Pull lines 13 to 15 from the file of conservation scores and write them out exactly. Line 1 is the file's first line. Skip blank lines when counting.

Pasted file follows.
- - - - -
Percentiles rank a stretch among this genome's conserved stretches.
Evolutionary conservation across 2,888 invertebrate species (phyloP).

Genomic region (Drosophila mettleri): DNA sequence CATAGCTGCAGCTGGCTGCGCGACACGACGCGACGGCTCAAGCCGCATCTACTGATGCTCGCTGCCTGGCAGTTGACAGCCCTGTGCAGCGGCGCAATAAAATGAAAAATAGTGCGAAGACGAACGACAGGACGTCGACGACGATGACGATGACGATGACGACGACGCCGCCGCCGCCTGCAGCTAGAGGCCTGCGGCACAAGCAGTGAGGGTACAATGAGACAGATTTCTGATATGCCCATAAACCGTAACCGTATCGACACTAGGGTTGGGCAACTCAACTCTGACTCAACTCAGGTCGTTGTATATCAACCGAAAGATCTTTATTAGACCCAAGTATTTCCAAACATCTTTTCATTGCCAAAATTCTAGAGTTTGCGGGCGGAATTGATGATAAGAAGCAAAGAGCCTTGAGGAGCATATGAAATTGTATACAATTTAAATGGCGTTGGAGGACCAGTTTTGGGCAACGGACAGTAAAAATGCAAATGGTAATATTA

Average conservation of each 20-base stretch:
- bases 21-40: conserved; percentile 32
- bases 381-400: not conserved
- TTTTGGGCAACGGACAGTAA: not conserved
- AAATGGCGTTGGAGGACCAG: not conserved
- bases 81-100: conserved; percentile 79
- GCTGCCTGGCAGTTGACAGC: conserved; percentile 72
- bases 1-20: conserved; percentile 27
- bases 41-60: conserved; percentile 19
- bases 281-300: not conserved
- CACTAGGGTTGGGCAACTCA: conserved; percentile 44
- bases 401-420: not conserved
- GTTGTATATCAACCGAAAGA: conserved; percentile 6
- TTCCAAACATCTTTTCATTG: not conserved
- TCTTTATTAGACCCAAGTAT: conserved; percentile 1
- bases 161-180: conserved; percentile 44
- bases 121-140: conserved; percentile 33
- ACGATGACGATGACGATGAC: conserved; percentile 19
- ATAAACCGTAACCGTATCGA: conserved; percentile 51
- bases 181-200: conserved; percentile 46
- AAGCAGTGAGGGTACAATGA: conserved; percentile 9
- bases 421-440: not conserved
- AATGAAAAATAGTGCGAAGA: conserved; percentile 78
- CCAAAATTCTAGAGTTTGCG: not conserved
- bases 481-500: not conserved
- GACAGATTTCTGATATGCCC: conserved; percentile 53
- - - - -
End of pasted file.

- bases 281-300: not conserved
- CACTAGGGTTGGGCAACTCA: conserved; percentile 44
- bases 401-420: not conserved